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August 4, 2022

Certification labels: How much is too much?

For many industries, supply chain transparency is no longer a “nice to have”, but actually becoming an expectation now. Emerging regulations, activists, consumers, and even investors are all pressuring companies to establish responsible practices in their supply chains.

Today’s consumers rely on a label to tell them that the food they purchase is fresh and natural, and that when they buy, for example ground coffee at the store, that the farmers were paid fairly. In most cases, our connection to the food that we consume is through the labels, certifications, and nutritional facts printed on the packaging. We, as a species, have become so detached from our food, something so deeply fundamental to what it means to be a human. Companies have tried to fill this gap between the origin of products and consumers with the help of certifications and labels. But is it really working?

Food Marketing & Certifications

Not only can certifications give us reliable information about our food choices, they also hold producers accountable to create better transparency in the food system. Certifications, especially “organic” and “fair trade,” have brought a new dimension to the consumer products industry and food marketing. With global sales topping $100B this is no longer a fad, but a bonafide movement. Consumers are willing to pay premium prices for products that are certified for health and safety, as well as having a positive impact on producers, communities, and the ecosystem.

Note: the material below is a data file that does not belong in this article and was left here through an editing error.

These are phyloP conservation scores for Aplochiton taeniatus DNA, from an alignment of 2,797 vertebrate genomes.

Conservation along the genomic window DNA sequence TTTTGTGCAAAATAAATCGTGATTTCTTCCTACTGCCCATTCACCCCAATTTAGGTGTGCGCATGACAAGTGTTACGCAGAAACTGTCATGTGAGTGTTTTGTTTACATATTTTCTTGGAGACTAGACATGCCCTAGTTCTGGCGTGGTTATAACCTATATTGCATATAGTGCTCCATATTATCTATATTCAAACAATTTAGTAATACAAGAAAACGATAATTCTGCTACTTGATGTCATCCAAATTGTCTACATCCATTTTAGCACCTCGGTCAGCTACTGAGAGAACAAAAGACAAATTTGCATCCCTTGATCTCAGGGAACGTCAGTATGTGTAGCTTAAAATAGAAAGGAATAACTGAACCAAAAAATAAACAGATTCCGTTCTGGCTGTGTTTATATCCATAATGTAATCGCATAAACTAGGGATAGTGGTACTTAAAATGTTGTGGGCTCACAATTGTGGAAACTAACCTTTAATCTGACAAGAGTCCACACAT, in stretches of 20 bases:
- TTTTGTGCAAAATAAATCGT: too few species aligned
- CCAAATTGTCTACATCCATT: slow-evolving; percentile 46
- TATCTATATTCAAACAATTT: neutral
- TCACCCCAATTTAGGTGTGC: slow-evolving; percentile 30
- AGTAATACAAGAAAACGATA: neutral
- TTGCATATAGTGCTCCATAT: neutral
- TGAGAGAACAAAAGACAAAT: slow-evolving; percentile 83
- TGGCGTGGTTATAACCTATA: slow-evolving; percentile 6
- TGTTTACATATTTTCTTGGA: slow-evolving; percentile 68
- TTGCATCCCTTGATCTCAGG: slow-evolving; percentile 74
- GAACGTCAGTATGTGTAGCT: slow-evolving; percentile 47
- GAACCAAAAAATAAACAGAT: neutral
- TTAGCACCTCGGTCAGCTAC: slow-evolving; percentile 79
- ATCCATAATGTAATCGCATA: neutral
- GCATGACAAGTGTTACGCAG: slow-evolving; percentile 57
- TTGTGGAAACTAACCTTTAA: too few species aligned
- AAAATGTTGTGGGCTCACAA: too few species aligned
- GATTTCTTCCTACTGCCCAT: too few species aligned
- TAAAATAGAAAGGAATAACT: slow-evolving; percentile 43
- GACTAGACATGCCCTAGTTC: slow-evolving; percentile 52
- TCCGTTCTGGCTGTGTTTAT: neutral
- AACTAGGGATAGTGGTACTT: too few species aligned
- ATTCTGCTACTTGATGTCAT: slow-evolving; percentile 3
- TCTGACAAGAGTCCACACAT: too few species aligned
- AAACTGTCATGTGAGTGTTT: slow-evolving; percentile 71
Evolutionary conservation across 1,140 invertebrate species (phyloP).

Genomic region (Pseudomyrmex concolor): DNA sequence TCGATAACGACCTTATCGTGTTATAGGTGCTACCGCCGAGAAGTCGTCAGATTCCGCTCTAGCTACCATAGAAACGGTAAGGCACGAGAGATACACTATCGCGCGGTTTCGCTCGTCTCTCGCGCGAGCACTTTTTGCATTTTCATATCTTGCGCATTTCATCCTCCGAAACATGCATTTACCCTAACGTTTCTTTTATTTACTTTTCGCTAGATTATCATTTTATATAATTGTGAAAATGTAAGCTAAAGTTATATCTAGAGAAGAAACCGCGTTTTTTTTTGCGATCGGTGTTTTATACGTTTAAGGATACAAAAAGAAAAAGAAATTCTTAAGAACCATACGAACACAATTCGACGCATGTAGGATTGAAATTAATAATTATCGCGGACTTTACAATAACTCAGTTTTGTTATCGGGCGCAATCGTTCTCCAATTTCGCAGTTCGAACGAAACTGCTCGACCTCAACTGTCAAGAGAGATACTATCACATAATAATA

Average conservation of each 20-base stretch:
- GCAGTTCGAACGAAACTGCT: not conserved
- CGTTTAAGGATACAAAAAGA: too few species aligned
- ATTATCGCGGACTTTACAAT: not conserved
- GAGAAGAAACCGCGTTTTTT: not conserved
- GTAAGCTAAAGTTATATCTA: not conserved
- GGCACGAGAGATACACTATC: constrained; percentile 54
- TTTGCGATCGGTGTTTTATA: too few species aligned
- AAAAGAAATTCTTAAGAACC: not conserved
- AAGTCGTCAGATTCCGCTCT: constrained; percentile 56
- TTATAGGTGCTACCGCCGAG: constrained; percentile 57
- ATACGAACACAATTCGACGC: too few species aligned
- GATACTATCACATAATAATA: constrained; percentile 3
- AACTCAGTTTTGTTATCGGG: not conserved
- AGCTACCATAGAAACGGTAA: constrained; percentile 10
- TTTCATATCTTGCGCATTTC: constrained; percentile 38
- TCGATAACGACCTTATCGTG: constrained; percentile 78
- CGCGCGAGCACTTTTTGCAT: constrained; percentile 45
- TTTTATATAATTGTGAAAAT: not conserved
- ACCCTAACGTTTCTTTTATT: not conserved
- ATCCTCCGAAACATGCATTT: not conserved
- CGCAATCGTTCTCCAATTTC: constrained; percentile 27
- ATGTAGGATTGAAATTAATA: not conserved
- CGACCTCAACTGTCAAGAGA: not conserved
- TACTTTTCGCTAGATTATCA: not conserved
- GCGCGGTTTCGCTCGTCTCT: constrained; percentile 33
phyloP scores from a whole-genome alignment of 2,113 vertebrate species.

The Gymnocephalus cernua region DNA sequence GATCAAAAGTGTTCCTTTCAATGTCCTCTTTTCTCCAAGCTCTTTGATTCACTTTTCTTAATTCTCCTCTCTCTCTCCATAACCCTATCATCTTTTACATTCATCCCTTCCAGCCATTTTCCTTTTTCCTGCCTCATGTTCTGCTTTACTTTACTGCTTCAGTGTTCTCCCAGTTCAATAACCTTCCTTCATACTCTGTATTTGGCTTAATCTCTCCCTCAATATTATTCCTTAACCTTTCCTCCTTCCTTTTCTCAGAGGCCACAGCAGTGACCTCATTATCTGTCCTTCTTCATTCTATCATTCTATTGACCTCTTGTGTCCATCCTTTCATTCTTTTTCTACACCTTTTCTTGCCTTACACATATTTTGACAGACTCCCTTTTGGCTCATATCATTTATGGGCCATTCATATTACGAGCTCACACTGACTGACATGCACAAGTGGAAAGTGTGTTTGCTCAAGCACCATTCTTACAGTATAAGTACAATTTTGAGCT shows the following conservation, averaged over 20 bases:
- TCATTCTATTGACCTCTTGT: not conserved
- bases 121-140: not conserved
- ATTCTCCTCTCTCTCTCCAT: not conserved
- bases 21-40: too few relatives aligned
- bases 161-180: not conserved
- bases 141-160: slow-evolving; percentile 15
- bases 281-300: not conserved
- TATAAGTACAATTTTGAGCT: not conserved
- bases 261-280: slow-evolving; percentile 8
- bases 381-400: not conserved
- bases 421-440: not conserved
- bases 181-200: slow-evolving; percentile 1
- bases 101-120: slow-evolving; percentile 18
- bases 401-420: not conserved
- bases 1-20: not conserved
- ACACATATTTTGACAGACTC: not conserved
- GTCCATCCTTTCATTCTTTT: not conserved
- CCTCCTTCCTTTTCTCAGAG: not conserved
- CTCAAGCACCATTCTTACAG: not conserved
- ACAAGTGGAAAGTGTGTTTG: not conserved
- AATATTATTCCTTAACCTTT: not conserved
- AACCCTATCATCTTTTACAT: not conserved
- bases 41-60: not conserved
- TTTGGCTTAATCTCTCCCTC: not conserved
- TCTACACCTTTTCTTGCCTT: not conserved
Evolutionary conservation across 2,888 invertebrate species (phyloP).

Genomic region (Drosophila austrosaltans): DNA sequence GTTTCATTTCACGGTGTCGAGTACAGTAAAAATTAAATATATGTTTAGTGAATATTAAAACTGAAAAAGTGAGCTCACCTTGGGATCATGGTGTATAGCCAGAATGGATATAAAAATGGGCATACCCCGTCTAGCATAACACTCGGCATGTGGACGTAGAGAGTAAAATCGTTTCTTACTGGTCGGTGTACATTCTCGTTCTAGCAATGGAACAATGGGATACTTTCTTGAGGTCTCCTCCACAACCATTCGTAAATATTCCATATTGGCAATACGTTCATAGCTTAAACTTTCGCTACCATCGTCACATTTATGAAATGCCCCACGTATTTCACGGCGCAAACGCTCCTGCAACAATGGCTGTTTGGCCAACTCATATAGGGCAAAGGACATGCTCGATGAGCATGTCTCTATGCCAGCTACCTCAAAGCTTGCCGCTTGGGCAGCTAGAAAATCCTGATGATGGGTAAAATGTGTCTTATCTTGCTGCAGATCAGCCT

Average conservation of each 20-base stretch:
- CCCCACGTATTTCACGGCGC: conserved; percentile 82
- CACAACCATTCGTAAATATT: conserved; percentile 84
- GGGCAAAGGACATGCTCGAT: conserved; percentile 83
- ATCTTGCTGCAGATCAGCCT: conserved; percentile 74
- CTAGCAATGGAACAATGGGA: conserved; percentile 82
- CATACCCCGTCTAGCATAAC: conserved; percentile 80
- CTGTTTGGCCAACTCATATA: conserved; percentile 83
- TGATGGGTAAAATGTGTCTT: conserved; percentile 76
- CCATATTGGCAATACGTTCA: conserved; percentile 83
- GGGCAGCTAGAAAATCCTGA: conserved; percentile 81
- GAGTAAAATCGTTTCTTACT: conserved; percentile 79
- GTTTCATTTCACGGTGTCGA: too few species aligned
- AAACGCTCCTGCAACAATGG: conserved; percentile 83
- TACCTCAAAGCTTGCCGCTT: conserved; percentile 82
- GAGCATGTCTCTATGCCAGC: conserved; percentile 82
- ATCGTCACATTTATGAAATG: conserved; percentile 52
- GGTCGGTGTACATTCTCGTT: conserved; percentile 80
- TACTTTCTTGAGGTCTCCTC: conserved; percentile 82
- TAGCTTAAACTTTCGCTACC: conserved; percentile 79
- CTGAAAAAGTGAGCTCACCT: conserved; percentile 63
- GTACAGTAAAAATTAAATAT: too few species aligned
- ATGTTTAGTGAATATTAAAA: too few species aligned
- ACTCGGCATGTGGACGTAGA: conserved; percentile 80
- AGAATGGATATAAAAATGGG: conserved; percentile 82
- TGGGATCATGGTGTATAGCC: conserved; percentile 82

Unfortunately, there are two main issues with certifications in a modern grocery store, namely accuracy and over-saturation. Some labels are better regulated than others, and there are often too many labels for consumers to understand. The Ipsos report identifies more than 900 food labelling schemes used in the EU Member States, Iceland and Norway alone.

Promoting sustainability

Germany and other Western economies rank among the major consumers of commodity food products such as coffee, tea and cocoa; a large portion of these commodities is sourced from developing countries. As the former becomes more dependent on exports from the latter, the livelihood of food producers also becomes more tightly connected to the Western industry and consumer demand (Source) Consumers are increasingly aware of this responsibility and developing and adopting sustainability standards is becoming an increasingly important vehicle for firms to respond to this call for responsibility along the global food value chain.

These initiatives call for a rethinking of development policy in ways potentially beneficial to all actors involved. Consumers can contribute to sustainable development through their purchases, companies can market themselves as responsible contributors to a global society, and producers can improve their economic position. While these new approaches are undoubtedly promising, promoting sustainability along the value chain remains a challenging task. As mentioned previously a major challenge is the multiplicity of standards itself. Worldwide the largest eco-labelling catalog describes 456 labeling schemes available in 199 countries, 148 of which relate to organic food alone.

Are multiple labels on food products beneficial or simply ignored?

Certifications are used by food producers as opportunities to attract consumer attention, but research shows that food buyers are overwhelmed by the amount of information on labels and there is some kind of immunisation to the perception of certificates. The proliferation of certification labels contributed to generate consumer doubts and confusion, especially if they do not have much knowledge about the certificates, who awards them and on what terms and if they are trustworthy, there can be a “label fatigue” effect.